Slated to open sometime in summer 2014, the new addition to Universal Orlando's Wizarding World of Harry Potter will include an exciting new ride based on Gringotts Bank, a Hogwarts Express train -- and much more.
Harry Potter fans, get ready to be blown away.
On Thursday Universal Orlando unveiled new details for the Wizarding World of Harry Potter - Diagon Alley, currently under construction in its Florida theme park. Slated to open sometime this summer, it’s an impressive expansion of the already hugely popular attraction inspired by author JK Rowling's "Harry Potter" stories that opened in 2010.
Universal creative senior vice president Thierry Coup said the company’s creative team began working almost immediately on the expansion following the instant success of the park’s first Wizarding World.
"There were requests already from the beginning,” Coup said. “People thought, 'Why didn't you bring Diagon Alley?' 'Why didn't you do Gringotts?' We said, 'Well, just wait.' And now it's coming."
The massive addition will include a Hogwarts Express train, a ride based on Gringotts Wizarding Bank, a Leaky Cauldron restaurant, shops—and more.
The Hogwarts Express train will take visitors from Hogsmeade Village in the Islands of Adventure to the new London area at Universal Studios. Universal didn’t give details other than that the journey will feature views of London and the British countryside, as well some surprise appearances by familiar characters and creatures. To ride the train, guests will be required to purchase park-to-park tickets that allow admission to each side.
"It's so fantastic for us to be able to link [the existing area] to Diagon Alley through the Hogwarts Express - being able to go on this magical journey and recreate what we saw in the films, and we'll be able to go along just like Harry Potter did, just like Hermione and all the other kids," said Coup.
The main attraction for Universal Studios guests will be the newly designed Diagon Alley. Even before stepping inside, guests will recognize locations from the film series, including Charing Cross Road, Grimmauld Place, Leicester Square Station and Wyndham's Theatre. Also, most importantly, will be King's Cross Station, where the Hogwarts Express will arrive.
It's what struck "Harry Potter" film star Matthew Lewis (Neville Longbottom) most during a recent tour. "It looks absolutely spot on. The architecture is uncanny. I think that whole moment going from real life Muggle London into Diagon Alley is going to blow people away," he said.
Once inside, park guests will be astonished by the size of this expansion. It's taller, wider and more detailed than anything seen in the original Wizarding World. Ancient architecture styles, from Medieval to Victorian, mix with those of modern day.
"We've gone further than Hogsmeade, where you're going to be absolutely enclosed," said Alan Gilmore, art director of the "Harry Potter" films and The Wizarding World of Harry Potter. "There'll be no sight or sound of the outside world. You will be in the magical world in every direction."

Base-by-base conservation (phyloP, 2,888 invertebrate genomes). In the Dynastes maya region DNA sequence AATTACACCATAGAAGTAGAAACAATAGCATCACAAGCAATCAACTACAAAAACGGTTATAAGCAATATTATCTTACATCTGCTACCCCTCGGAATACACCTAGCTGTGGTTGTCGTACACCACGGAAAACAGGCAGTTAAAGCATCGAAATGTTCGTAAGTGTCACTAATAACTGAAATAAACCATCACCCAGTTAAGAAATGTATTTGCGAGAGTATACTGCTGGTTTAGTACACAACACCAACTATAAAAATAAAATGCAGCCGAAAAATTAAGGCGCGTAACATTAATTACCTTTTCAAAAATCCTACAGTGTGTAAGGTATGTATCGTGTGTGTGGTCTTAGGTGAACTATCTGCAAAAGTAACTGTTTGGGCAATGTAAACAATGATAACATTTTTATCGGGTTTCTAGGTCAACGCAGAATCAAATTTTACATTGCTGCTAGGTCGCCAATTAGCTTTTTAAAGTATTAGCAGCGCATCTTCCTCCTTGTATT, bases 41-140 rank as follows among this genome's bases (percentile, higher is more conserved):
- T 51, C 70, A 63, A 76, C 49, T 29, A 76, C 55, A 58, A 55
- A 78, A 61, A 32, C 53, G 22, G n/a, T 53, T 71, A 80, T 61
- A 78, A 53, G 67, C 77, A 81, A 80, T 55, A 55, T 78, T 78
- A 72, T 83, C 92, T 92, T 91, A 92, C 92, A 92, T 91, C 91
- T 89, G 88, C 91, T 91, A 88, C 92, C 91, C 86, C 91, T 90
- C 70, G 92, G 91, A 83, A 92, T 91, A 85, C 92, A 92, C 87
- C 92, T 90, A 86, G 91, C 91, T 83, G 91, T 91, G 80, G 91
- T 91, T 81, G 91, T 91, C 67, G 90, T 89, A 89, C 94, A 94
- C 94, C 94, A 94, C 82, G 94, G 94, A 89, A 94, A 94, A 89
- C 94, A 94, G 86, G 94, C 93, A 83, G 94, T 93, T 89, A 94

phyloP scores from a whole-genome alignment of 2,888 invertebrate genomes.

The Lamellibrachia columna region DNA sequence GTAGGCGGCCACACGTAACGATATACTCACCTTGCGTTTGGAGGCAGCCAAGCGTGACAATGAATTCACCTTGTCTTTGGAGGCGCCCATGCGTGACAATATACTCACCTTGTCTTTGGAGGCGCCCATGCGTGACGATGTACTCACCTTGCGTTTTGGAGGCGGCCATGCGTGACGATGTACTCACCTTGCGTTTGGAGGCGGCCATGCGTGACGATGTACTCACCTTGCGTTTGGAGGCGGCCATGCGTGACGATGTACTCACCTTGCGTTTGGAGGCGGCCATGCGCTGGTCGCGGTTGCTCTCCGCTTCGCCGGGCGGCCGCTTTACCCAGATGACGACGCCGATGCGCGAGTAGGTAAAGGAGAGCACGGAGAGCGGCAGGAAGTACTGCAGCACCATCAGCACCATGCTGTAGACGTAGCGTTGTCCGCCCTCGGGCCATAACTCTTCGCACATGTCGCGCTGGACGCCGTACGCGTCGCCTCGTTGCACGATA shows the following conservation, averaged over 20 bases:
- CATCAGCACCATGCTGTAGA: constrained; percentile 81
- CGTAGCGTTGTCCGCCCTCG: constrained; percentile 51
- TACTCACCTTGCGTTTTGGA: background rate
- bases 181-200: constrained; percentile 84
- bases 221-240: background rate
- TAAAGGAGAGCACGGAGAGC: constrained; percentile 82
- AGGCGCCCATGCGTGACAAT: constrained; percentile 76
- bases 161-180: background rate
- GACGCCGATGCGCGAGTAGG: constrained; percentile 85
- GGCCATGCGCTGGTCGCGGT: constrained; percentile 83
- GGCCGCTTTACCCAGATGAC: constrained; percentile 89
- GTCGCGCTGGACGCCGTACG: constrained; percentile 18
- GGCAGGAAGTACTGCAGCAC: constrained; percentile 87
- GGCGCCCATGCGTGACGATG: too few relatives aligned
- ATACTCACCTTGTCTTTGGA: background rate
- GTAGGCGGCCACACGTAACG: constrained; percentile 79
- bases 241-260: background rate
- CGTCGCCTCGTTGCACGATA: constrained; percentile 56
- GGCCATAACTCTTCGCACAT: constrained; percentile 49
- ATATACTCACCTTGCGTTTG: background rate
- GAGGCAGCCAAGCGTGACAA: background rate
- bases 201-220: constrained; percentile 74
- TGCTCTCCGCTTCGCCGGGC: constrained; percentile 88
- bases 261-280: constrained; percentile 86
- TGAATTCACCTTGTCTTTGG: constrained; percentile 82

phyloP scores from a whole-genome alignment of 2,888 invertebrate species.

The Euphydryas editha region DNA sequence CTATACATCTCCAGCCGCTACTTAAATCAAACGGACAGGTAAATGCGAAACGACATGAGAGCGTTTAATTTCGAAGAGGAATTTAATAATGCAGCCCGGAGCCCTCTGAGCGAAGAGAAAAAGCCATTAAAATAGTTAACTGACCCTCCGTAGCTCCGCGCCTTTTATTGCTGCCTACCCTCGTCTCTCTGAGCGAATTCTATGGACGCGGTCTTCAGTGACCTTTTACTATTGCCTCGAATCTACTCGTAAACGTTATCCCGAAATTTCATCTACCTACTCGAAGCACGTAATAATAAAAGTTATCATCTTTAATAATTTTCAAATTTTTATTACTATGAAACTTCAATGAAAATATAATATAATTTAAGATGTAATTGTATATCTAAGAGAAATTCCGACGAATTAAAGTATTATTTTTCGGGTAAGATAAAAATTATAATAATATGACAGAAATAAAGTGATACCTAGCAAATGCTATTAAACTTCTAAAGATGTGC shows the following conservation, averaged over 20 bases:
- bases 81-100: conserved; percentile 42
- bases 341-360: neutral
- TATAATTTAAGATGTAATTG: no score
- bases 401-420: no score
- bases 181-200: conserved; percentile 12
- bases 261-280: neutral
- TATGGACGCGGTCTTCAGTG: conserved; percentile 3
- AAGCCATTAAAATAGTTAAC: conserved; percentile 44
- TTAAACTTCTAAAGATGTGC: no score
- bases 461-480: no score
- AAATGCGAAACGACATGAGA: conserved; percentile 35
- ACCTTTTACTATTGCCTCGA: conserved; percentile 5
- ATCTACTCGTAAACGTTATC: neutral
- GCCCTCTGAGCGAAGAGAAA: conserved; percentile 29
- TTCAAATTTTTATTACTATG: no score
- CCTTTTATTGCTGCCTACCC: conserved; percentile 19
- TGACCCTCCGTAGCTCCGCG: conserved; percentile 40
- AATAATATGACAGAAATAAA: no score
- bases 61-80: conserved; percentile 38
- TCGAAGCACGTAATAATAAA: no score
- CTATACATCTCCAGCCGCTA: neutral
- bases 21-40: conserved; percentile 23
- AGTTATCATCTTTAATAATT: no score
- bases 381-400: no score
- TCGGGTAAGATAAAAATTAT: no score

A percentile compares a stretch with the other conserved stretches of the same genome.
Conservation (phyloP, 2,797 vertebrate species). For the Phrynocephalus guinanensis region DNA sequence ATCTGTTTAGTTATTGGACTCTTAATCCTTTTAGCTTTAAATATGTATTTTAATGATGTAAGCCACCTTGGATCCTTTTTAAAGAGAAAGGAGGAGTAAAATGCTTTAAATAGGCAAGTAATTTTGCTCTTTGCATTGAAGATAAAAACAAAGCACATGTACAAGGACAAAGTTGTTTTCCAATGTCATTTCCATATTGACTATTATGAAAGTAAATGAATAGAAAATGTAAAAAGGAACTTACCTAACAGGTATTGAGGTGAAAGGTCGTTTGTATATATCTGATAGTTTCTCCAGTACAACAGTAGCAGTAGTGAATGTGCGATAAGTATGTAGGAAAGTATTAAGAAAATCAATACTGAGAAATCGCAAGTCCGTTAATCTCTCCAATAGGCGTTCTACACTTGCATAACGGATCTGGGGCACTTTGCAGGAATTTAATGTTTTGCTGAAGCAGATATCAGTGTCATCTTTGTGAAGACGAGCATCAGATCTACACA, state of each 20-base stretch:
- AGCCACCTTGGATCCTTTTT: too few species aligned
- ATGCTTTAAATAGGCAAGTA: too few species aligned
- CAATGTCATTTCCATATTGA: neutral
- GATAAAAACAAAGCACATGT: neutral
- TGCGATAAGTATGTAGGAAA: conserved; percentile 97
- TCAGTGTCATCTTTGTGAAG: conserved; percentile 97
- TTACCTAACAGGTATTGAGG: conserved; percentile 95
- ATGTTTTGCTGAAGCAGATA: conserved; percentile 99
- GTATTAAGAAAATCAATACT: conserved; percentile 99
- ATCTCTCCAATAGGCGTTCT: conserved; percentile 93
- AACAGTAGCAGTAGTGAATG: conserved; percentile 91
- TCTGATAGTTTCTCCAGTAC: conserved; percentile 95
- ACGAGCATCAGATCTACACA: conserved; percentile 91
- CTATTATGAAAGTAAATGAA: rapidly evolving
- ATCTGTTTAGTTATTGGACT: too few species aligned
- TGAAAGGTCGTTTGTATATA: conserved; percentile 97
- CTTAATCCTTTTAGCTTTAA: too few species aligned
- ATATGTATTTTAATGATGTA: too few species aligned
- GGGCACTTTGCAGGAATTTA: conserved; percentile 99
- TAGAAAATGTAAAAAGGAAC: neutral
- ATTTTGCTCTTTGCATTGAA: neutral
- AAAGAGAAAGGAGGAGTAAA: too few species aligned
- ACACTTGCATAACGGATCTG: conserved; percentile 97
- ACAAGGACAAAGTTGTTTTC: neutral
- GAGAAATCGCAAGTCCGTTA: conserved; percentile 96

The star of the expansion is a new ride called Harry Potter and the Escape from Gringotts. On the outside, the entrance will be a crooked stack of columns marking the entrance to Gringotts Bank, complete with a large fire-breathing dragon perched on top. Inside, guests will walk through a queue filled with entertainment, which Coup says will be on an even bigger scale than Hogwarts Castle, built in the original Wizarding World as the home to the Harry Potter and the Forbidden Journey ride. The new ride will take guests on a mine car ride through the Gringotts vault, encountering perils along the way. But Coup notes that it will be more family-friendly than Forbidden Journey, inviting a wider audience.
And there is much more to Diagon Alley. Immediately to the left is the Leaky Cauldron restaurant, where guests will sample traditional British fare, including fish and chips and bangers and mash – recipes designed by Universal's head chef, Steve Jaysen, one of the men responsible for creating the hugely popular Butterbeer soda drink. To the right is Weasley's Wizard Wheases, a three-story joke shop straight out of the films. Bizarre products advertised on its colorfully painted exterior walls include Dung Bombs, Instant Darkness Powder and Screaming Yo-Yos.
Continuing through Diagon Alley there are a number of equally odd stores, including Madam Malkin’s Robes for All Occasions, offering apparel; Magical Menagerie, featuring plush toys; Quality Quidditch Supplies, providing Golden Snitches, Quaffles, and Bludgers; and Scribbulus, which sells writing implements. The original Ollivanders wand shop, where guests can have a wand selected for them, similar to the experience in Hogsmeade Village (which will remain), is there too.
At the end of the street is another eatery, Florean Fortescue’s Ice-Cream Parlour, which will serve unique treats like strawberry-and-peanut-butter ice cream. Around the right side of Diagon Alley is another street featuring even more shops, all part of a massive covered area newly named Carkitt Market by JK Rowling.
But the biggest surprises await guests just off of Diagon Alley. Near the Leaky Cauldron sits the small, dark entrance to Knockturn Alley, the shady side of the Wizarding World that specializes in selling the dark arts of magic. This dark alleyway is home to Borgin and Burkes, a shop specializing in selling Death Eater masks, skulls and other sinister items.
Diagon Alley is just part of a larger park expansion this year that includes a host of new CityWalk restaurants and an 1,800-room hotel. It’s the latest project for Universal, which follows on last year’s multimillion-dollar Transformers: The Ride 3D Simpsons Springfield expansion.
Ricky Brigante is a theme park expert and fan who edits InsideTheMagic, a blog focusing on Disney and theme park news and entertainment. He's also host of the award-winning "Inside the Magic" podcast.